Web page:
Tips & Tricks

Before You Send Your Next Meeting Request Read This

Over the holiday weekend I was privy to some friends griping about a side of professional life I have, thus far, been lucky to avoid: pointless yet mandatory meetings. They come in all sorts of flavors from "staff meetings" to "team update meetings" to "just checking in to see how you're doing meetings" and tend to take a nice bite out of ones day- not to mention productivity- as the leader aimlessly attempts to give the assembly some meaning. I listened as they each recalled their horror stories; entire days eaten up by meetings where their input nor presence was necessary, open ended (i.e. endless) review sessions without any structure that continually deviate from any semblance of a productive course, hours wasted trying to set up/understand presentation technology that is supposed to help not hinder meeting efficacy. The tales went on and on each contributing to the mounting sense of frustration over these bureaucratic inefficiencies. Before they got to riled up I changed the topic - this was a BBQ after all- but it left me wondering what would be a few easy considerations to take before planning a meeting that would help you avoid chaotic time sink territory. Here is what I came up with:


  1. Why are you calling the meeting? If you can't identify at least three reasons to bring people together for a conversation then you could probably scratch the meeting itch with a well worded email inviting a response. If you're calling a meeting because you always have a Monday meeting ask yourself whether they are really necessary or if you could convey the message in a group voicemail, email or simply make the meetings less frequent. 
  2. Are you looking for feedback, input or discussion? Or, are you just looking to talk. A theme appeared as I listened to my friends talk. Too often meetings were called when someone wanted to report something or share pertinent information but wasn't really interested in what the attendees had to say. I can understand wanting to make sure the message was received but sending an email with a receipt attached or "to let me know you've read this send me a reply with 'PURPLE' in the subject line" placed randomly in your message are two ways you can ensure your message has been received without taking up valuable work time. 
  3. Who really needs to be there? Unless a person's opinion, experience or work is required to achieve the goals of you're meeting then they probably don't need to be there. Giving the usual suspects the option to attend a meeting is one thing but requiring them to be there when their minds are elsewhere isn't doing anyone any favors. Put some thought into who you're asking to attend and you might find your meetings move a bit more smoothly.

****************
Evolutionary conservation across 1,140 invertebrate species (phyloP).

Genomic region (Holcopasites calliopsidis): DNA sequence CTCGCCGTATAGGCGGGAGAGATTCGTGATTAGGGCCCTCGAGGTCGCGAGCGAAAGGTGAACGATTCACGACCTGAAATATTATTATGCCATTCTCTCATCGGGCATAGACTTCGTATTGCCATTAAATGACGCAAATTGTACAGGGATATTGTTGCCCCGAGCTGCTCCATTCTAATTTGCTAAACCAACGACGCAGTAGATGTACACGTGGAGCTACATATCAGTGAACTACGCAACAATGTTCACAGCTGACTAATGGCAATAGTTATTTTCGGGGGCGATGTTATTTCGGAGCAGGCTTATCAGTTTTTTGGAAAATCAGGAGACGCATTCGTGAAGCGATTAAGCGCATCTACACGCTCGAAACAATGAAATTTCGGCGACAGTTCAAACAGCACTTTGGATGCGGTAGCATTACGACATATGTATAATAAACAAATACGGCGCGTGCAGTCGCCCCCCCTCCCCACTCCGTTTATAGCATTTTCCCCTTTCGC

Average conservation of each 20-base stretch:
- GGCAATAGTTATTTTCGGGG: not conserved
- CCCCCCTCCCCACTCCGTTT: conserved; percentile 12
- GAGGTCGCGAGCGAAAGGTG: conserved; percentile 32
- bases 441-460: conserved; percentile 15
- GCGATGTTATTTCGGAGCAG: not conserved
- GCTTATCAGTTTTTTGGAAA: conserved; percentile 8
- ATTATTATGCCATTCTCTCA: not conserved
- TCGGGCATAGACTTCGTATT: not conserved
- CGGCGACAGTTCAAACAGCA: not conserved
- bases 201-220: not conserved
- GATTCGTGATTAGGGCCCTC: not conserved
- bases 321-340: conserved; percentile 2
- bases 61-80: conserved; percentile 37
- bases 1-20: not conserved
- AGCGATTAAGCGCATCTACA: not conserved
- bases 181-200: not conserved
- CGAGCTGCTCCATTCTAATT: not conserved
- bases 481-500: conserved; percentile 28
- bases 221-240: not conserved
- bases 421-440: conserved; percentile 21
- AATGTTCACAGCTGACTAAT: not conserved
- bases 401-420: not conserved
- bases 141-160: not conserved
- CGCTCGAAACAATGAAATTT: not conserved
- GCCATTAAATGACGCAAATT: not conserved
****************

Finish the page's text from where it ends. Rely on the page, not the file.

4. Give it some structure. It is no secret I'm a fan of organization and I think every meeting could benefit from some structure. When setting up a meeting let the attendees know when you want to start and how long you're intending the meeting will go. Then STICK TO THAT. Letting people know you appreciate their time and busy schedules and dedicating yourself to a predetermined amount of time will keep the spirits high and meeting clicking along. If you're really feeling on top of your meetings go ahead and share that list of reasons you identified back up on question 1. Priming their minds for the matters you're going to touch on will mean they'll also be more prepared for the meeting. 
  5. Multitask. If you find yourself reaching for the meeting button every time something crosses your mind that you want to share I would suggest instead adding it to a meeting "to do" list. At the end of the day/week take a look at the issues you've identified and see if there is some way you can bunch things together in one meeting or, pull out a few really important issues to dedicate meeting time to then write an email to cover all the other smaller issues. The most effort you put into streamlining your meetings the more effective that time away from other tasks will be. 

These five points are by no means a cure-all for the meaningless meetings epidemic however they are a starting point for inciting change within your organization. Smarter more effective meetings will send a ripple of similar efficiency through the rest of your company's workflow so start tightening up your meeting strategy today.

Making The Customer Connection

For a small business their customer & lead database is the heart of their sales process. Without an organized system for tracking who you sell to, how you sold them and what they bought a sales team will find themselves engaged in a wild goose chase on inefficiency and low profits.